Jesse Mockrin - 20th Century & Contemporary Art Evening Sale London Thursday, March 7, 2024 | Phillips

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  • “I am so heavily invested in the depiction of the human figure, and in how the construction of gender codes change over time, that I end up looking to art history as the place to see human history made visible.”
    —Jesse Mockrin


    Highly theatrical and immediately arresting, A Cymbal Crashed and Roaring Horns is a dramatic and expressive diptych, animated by grappling hands and the writhing contortions of the central figure. Luminous flesh stands in stark contrast against the deep black ground, while undulating folds of richly rendered fabric billow across both panels. The disjunction between the two panels lends itself to a sense of violent interruption, disrupting the visual and narrative flow from right to left and amplifying the composition’s more discordant visual and thematic elements. 


    The painterly rendering of the work and bold chiaroscuro is reminiscent of Baroque paintings, yet the bodily distortion, androgynous figure and narrative disruption is a trademark of American artist Jesse Mockrin. Educated at Barnard College, New York, and University of California, San Diego, Mockrin’s figurative paintings are strikingly contemporary, and yet demonstrate a deep dialogue with art historical sources. Fascinated by the human spirit, the body, and gender politics, she explores these themes and more contemporary conversations around them within the familiar framework of Baroque and Rococo painting. The result are works that transforms traditional imagery into dark, cerebral pieces that seek to defy stereotypes and explore what it means to be human.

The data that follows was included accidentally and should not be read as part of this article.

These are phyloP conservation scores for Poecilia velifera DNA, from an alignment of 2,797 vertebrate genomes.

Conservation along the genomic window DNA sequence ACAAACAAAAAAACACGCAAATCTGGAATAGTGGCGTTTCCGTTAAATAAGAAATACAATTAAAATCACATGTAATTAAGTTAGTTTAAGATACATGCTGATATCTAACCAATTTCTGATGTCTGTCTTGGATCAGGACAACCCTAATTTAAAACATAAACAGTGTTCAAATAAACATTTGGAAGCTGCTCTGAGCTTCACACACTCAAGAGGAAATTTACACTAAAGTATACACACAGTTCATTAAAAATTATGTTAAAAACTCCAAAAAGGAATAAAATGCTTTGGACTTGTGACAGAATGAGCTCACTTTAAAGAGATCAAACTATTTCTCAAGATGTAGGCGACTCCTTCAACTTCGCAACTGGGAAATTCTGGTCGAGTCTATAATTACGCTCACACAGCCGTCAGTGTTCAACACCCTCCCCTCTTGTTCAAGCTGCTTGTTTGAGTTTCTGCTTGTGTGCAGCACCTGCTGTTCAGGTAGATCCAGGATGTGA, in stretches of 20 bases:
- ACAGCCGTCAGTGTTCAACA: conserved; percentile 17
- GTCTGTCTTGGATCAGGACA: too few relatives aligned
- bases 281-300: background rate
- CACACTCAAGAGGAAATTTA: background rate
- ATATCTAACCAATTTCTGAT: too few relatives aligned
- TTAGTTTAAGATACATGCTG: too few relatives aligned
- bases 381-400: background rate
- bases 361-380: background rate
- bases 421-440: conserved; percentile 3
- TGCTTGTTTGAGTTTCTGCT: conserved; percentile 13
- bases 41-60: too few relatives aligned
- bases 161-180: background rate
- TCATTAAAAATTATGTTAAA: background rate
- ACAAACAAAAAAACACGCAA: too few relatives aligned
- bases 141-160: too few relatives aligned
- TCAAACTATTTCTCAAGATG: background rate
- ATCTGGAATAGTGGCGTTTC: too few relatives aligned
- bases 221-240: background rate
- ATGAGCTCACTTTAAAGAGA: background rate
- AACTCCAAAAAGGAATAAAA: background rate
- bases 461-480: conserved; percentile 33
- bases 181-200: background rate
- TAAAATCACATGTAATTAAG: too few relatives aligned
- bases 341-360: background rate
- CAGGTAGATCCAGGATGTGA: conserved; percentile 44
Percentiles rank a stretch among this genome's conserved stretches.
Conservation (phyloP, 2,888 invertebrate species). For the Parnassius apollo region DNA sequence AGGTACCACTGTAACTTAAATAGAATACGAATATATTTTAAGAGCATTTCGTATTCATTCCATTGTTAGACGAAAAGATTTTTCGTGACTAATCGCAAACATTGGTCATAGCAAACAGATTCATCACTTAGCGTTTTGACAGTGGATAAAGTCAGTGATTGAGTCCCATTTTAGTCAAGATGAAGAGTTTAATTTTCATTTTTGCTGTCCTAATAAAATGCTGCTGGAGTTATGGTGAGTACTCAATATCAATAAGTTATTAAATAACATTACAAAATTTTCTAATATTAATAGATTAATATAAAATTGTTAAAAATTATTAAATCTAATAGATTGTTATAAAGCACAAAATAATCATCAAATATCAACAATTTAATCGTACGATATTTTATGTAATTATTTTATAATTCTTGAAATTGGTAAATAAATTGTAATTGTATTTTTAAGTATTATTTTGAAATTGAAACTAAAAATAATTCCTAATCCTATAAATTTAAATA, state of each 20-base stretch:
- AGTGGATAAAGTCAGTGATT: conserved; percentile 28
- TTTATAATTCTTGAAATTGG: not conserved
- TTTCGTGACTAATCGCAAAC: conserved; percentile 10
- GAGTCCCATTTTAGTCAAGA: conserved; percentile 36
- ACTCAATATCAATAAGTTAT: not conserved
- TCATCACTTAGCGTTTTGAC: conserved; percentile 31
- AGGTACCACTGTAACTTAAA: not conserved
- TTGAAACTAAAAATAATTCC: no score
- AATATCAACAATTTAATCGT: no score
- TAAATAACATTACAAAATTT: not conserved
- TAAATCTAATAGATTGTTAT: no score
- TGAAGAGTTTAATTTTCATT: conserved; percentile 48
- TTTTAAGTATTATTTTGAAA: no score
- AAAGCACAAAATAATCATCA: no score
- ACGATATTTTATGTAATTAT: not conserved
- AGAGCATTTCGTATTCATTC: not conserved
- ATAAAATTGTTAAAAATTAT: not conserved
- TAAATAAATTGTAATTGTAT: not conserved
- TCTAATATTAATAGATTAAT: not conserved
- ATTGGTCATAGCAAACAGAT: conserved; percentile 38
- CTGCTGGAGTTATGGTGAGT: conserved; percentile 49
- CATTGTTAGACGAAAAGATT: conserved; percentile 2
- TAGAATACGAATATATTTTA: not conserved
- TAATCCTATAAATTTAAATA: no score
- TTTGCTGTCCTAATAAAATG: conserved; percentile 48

Artemisia Gentileschi, Susanna and the Elders, c. 1610, Schönborn Collection, Pommersfelden

    The title of the work, A Cymbal Crashed and Roaring Horns, is taken from the poem Peter Quince at the Clavier by Wallace Stevens. First published in 1915, the poem is a retelling of the Old Testament story of Susanna and the Elders, a popular subject within the Western artistic canon, and most famously depicted by Baroque painter Artemisia Gentileschi. In the traditional telling of the story, a married woman, Susanna, goes out to bathe one day, unaware that she is being secretly watched by two older men who, upon being discovered, demand sexual favours from her. Her refusal to comply with their demands and their continued attempts to blackmail and coerce her propels the drama into distressing and violent territory, vividly captured in Gentileschi’s 1610 revision of the theme. The artist’s earliest known work, Susanna and the Elders, is powerfully expressive of the violation felt by Susanna from the unwanted advances of the Elders; they loom over her, emphasising both their physical strength over the young girl, and their power as well-respected men to destroy her reputation through false accusations of adultery, a crime then punishable by death. The brilliant white of Susanna’s cloth - a traditional symbol of purity - is replicated here by Mockrin, although in amplifying the sinister drama of the piece we see it being torn away by an unknown hand. 


    As Philomena Epps has noted, Mockrin’s ‘surreal and disquieting’ compositions often give special attention to one particular body part, here the multiplication of clawing hands pulling at the central subject’s clothes and body speaks powerfully to Mockrin’s reclamation of a story of female humiliation and suffering. As the artist explains, ‘I’m always drawn to hands […] There’s still something about the way the hands are the actors in the paintings that I think is really interesting’.i In this respect, the emotive force at the heart of the story of Susanna and the Elders seems especially well-suited to Mockrin’s visual language, where subjects are typically ‘fragmented or cropped as if captured on the cusp of the painting’s borders or deliberately concealing themselves from the viewer.’ii Whilst the visual narrative is disrupted across the two panels here, the emotional storytelling is fluid, and reflects both the lust, anger and fear present in the original tale of Susanna and the Elders.